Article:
December 10, 1997 12:20 PM PST

SAP to invest in Commerce One

E-commerce vendor Commerce One today announced a Web version of its online purchasing system as well as relationships with two software giants, enterprise software developer SAP and Microsoft (MSFT).

SAP will make an equity investment of an undisclosed amount in Commerce One, and the two companies are working on joint development so Commerce One's procurement software will integrate seamlessly into SAP's flagship R/3 enterprise software.

With Microsoft, Commerce One, headed by former Sybase chief executive Mark Hoffman, will do comarketing efforts. Commerce One's software runs on Windows NT, was built with Microsoft development tools, and runs on top of Microsoft's e-commerce platform, Site Server Enterprise Edition.

Microsoft and Commerce One previously announced a joint initiative to promote online procurement on Microsoft's operating system.

"These three companies, two of them the biggest software companies in the world, are working together to create this electronic commerce environment, which we believe is pretty powerful," Hoffman said.

Price Waterhouse's SAP electronic commerce unit will be available to provide systems integration for customers using Commerce One software with SAP, and Price Waterhouse also is working with developers from both companies on integrating their offerings.

Ironically, the SAP announcement also will boost Intel, SAP's partner in an Internet commerce firm called Pandesic. Pandesic also will get access to Commerce One's technology, which allows suppliers to create custom catalogs for regular corporate customers to make routine, repetitive purchases of office supplies, computers, and business services.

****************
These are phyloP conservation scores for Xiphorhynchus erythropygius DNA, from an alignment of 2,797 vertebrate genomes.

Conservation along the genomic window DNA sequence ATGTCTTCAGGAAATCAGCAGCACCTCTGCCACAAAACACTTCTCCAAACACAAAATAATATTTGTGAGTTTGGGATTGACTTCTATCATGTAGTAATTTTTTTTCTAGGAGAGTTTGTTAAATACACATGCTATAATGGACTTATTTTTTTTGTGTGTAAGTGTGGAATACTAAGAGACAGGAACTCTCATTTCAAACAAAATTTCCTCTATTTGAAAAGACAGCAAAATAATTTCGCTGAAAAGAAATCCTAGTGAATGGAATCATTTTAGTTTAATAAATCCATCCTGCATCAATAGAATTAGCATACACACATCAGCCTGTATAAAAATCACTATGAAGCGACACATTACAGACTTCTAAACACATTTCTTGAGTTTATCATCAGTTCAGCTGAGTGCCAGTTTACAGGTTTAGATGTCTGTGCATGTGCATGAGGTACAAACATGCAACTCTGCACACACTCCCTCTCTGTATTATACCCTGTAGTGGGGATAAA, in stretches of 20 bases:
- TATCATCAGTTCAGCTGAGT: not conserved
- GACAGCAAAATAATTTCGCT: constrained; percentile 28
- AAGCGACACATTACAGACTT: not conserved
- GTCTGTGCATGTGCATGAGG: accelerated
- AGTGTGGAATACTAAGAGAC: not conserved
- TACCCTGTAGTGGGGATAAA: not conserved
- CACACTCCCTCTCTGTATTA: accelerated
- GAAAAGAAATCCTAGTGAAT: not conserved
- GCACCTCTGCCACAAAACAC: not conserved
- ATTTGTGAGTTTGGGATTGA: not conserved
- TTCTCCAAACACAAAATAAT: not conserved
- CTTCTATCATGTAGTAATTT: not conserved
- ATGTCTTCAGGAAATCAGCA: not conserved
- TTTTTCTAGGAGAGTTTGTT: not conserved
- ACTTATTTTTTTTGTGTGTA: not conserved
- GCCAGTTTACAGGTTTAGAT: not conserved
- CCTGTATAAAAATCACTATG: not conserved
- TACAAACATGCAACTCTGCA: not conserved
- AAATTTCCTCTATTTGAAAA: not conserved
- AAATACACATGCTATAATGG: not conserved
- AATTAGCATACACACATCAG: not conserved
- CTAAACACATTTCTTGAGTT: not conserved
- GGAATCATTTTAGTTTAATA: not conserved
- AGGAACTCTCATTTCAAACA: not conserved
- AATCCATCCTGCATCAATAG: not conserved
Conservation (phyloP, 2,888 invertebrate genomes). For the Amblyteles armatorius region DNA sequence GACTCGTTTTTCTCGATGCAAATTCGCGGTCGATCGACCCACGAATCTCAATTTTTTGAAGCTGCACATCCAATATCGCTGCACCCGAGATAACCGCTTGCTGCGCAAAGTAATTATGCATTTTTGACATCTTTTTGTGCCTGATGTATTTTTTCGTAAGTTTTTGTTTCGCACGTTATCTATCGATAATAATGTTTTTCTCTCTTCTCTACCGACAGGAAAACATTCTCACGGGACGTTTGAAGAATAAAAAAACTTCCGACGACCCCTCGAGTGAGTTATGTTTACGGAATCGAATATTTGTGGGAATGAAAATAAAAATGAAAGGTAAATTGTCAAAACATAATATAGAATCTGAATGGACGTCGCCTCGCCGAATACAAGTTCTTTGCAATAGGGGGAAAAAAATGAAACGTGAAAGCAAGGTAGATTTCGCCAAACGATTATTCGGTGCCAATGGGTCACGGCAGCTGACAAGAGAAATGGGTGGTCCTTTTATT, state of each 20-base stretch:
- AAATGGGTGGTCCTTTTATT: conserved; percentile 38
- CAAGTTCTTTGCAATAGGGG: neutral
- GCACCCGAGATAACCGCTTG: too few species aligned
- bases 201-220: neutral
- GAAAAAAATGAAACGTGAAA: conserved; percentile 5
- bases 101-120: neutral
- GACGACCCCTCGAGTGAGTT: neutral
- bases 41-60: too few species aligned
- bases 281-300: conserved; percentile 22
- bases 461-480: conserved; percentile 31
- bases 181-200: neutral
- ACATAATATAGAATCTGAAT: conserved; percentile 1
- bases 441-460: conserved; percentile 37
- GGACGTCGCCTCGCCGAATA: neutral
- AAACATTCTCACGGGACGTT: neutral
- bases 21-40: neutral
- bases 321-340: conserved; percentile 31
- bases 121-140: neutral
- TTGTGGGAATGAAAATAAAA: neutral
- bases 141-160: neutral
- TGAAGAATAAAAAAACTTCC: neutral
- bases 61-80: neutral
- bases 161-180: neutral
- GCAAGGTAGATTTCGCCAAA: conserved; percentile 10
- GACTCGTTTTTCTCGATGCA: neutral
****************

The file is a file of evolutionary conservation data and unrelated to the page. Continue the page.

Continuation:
"SAP is working with Commerce One to license some functionality in the business-to-business arena, and business-to-business is on our horizon for 1998," Bryan Plug, Pandesic's CEO, said in an interview. When Pandesic was announced in August, the joint venture said it would focus initially on consumer-oriented Internet commerce.

"We will get access to Commerce One technology," Plug said. "It has the potential to bring additional functionality to the business-to-business arena."

Commerce One's system customizes catalogs, listing only negotiated prices and items approved for purchase by the buyer's procurement department. After a user selects a product, the system automates online purchases. Commerce One collects $2.50 per sale.

The system isn't cheap. Buying organizations pay $50,000 to $2 million to set up the system, and the rate is about $750,000 for a company with 500 to 750 users and about 500 suppliers. Commerce One also charges each supplier about $3,000 for setup plus $2.50 per sale.

Since Hoffman joined Commerce One early this year, the firm has signed to use MCI's Internet backbone so Commerce One customers can host a purchasing server, linked to their back-end systems, at MCI rather than on their own premises.

MCI's systems integration unit, MCI Systemhouse, also agreed to resell and install its Commerce One software, as have systems integrators Ernst & Young Technologies, Cambridge Technology Partners, and BSG Alliance/IT.

Commerce One also has allied with enterprise software developers Indus International and Walker Interactive Systems to build Commerce One's technology into their enterprise software.

The business-to-business procurement space is getting crowded. Other players on the software side include Ariba Technologies, Open Market, Fisher Technology Group, Netscape Communications, and InterWorld.

Intel is an investor in CNET: The Computer Network.

 

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